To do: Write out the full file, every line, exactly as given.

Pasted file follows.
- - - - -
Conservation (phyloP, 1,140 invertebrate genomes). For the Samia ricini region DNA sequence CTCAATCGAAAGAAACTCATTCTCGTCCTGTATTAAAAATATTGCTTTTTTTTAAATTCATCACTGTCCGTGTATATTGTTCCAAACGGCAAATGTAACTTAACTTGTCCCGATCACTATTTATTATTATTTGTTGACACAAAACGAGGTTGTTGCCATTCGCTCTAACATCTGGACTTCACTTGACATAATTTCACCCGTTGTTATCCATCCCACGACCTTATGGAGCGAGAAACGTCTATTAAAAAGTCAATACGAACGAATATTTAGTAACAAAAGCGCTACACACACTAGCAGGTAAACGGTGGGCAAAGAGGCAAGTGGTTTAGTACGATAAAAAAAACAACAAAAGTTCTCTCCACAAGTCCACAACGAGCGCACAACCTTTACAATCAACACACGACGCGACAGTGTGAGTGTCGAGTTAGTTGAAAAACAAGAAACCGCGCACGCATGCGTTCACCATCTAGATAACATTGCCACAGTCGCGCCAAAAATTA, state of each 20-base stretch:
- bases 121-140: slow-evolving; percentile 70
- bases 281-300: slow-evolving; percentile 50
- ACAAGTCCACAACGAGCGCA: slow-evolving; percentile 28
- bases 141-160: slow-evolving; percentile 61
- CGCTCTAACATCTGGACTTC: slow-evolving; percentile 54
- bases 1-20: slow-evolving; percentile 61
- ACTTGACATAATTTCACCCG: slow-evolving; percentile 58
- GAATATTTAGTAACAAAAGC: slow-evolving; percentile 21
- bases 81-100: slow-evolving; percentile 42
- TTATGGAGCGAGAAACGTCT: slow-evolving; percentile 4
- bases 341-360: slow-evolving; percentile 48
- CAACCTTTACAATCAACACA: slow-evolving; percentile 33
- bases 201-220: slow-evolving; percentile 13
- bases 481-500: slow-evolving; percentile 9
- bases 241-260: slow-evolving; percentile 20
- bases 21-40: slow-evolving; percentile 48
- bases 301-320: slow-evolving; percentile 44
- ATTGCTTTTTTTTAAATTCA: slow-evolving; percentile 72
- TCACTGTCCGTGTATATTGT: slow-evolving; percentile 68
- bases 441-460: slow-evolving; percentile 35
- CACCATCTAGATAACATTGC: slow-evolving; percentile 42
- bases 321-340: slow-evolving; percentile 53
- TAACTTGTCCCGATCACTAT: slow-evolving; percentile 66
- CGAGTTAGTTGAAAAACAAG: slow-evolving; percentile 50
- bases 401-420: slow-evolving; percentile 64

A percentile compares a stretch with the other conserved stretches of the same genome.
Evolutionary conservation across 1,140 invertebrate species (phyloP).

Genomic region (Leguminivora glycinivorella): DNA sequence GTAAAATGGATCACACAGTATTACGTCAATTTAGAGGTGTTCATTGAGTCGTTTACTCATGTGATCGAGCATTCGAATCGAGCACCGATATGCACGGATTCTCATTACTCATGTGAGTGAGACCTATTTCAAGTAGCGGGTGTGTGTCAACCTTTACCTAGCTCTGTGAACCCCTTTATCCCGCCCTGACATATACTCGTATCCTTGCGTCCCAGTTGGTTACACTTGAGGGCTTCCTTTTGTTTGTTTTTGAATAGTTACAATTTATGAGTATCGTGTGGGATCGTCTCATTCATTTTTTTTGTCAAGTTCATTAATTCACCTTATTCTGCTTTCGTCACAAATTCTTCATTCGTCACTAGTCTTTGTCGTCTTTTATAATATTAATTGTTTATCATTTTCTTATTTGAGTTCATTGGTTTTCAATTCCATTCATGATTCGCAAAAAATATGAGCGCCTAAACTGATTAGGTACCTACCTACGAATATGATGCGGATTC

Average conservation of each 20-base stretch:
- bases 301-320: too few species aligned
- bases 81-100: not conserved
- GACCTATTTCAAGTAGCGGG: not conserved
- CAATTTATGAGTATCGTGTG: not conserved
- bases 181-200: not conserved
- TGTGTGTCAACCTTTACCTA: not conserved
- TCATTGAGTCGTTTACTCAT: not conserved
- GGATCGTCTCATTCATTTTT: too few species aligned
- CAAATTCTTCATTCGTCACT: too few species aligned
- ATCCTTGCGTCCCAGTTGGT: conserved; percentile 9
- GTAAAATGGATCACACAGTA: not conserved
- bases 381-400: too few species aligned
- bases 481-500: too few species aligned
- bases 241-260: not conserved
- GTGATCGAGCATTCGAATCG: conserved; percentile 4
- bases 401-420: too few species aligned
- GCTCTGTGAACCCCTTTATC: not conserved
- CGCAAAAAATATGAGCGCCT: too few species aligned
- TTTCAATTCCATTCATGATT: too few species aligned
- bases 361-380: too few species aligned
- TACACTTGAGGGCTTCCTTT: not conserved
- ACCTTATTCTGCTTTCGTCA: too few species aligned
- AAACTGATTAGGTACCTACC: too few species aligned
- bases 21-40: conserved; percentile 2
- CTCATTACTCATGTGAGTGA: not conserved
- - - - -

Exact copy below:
Conservation (phyloP, 1,140 invertebrate genomes). For the Samia ricini region DNA sequence CTCAATCGAAAGAAACTCATTCTCGTCCTGTATTAAAAATATTGCTTTTTTTTAAATTCATCACTGTCCGTGTATATTGTTCCAAACGGCAAATGTAACTTAACTTGTCCCGATCACTATTTATTATTATTTGTTGACACAAAACGAGGTTGTTGCCATTCGCTCTAACATCTGGACTTCACTTGACATAATTTCACCCGTTGTTATCCATCCCACGACCTTATGGAGCGAGAAACGTCTATTAAAAAGTCAATACGAACGAATATTTAGTAACAAAAGCGCTACACACACTAGCAGGTAAACGGTGGGCAAAGAGGCAAGTGGTTTAGTACGATAAAAAAAACAACAAAAGTTCTCTCCACAAGTCCACAACGAGCGCACAACCTTTACAATCAACACACGACGCGACAGTGTGAGTGTCGAGTTAGTTGAAAAACAAGAAACCGCGCACGCATGCGTTCACCATCTAGATAACATTGCCACAGTCGCGCCAAAAATTA, state of each 20-base stretch:
- bases 121-140: slow-evolving; percentile 70
- bases 281-300: slow-evolving; percentile 50
- ACAAGTCCACAACGAGCGCA: slow-evolving; percentile 28
- bases 141-160: slow-evolving; percentile 61
- CGCTCTAACATCTGGACTTC: slow-evolving; percentile 54
- bases 1-20: slow-evolving; percentile 61
- ACTTGACATAATTTCACCCG: slow-evolving; percentile 58
- GAATATTTAGTAACAAAAGC: slow-evolving; percentile 21
- bases 81-100: slow-evolving; percentile 42
- TTATGGAGCGAGAAACGTCT: slow-evolving; percentile 4
- bases 341-360: slow-evolving; percentile 48
- CAACCTTTACAATCAACACA: slow-evolving; percentile 33
- bases 201-220: slow-evolving; percentile 13
- bases 481-500: slow-evolving; percentile 9
- bases 241-260: slow-evolving; percentile 20
- bases 21-40: slow-evolving; percentile 48
- bases 301-320: slow-evolving; percentile 44
- ATTGCTTTTTTTTAAATTCA: slow-evolving; percentile 72
- TCACTGTCCGTGTATATTGT: slow-evolving; percentile 68
- bases 441-460: slow-evolving; percentile 35
- CACCATCTAGATAACATTGC: slow-evolving; percentile 42
- bases 321-340: slow-evolving; percentile 53
- TAACTTGTCCCGATCACTAT: slow-evolving; percentile 66
- CGAGTTAGTTGAAAAACAAG: slow-evolving; percentile 50
- bases 401-420: slow-evolving; percentile 64

A percentile compares a stretch with the other conserved stretches of the same genome.
Evolutionary conservation across 1,140 invertebrate species (phyloP).

Genomic region (Leguminivora glycinivorella): DNA sequence GTAAAATGGATCACACAGTATTACGTCAATTTAGAGGTGTTCATTGAGTCGTTTACTCATGTGATCGAGCATTCGAATCGAGCACCGATATGCACGGATTCTCATTACTCATGTGAGTGAGACCTATTTCAAGTAGCGGGTGTGTGTCAACCTTTACCTAGCTCTGTGAACCCCTTTATCCCGCCCTGACATATACTCGTATCCTTGCGTCCCAGTTGGTTACACTTGAGGGCTTCCTTTTGTTTGTTTTTGAATAGTTACAATTTATGAGTATCGTGTGGGATCGTCTCATTCATTTTTTTTGTCAAGTTCATTAATTCACCTTATTCTGCTTTCGTCACAAATTCTTCATTCGTCACTAGTCTTTGTCGTCTTTTATAATATTAATTGTTTATCATTTTCTTATTTGAGTTCATTGGTTTTCAATTCCATTCATGATTCGCAAAAAATATGAGCGCCTAAACTGATTAGGTACCTACCTACGAATATGATGCGGATTC

Average conservation of each 20-base stretch:
- bases 301-320: too few species aligned
- bases 81-100: not conserved
- GACCTATTTCAAGTAGCGGG: not conserved
- CAATTTATGAGTATCGTGTG: not conserved
- bases 181-200: not conserved
- TGTGTGTCAACCTTTACCTA: not conserved
- TCATTGAGTCGTTTACTCAT: not conserved
- GGATCGTCTCATTCATTTTT: too few species aligned
- CAAATTCTTCATTCGTCACT: too few species aligned
- ATCCTTGCGTCCCAGTTGGT: conserved; percentile 9
- GTAAAATGGATCACACAGTA: not conserved
- bases 381-400: too few species aligned
- bases 481-500: too few species aligned
- bases 241-260: not conserved
- GTGATCGAGCATTCGAATCG: conserved; percentile 4
- bases 401-420: too few species aligned
- GCTCTGTGAACCCCTTTATC: not conserved
- CGCAAAAAATATGAGCGCCT: too few species aligned
- TTTCAATTCCATTCATGATT: too few species aligned
- bases 361-380: too few species aligned
- TACACTTGAGGGCTTCCTTT: not conserved
- ACCTTATTCTGCTTTCGTCA: too few species aligned
- AAACTGATTAGGTACCTACC: too few species aligned
- bases 21-40: conserved; percentile 2
- CTCATTACTCATGTGAGTGA: not conserved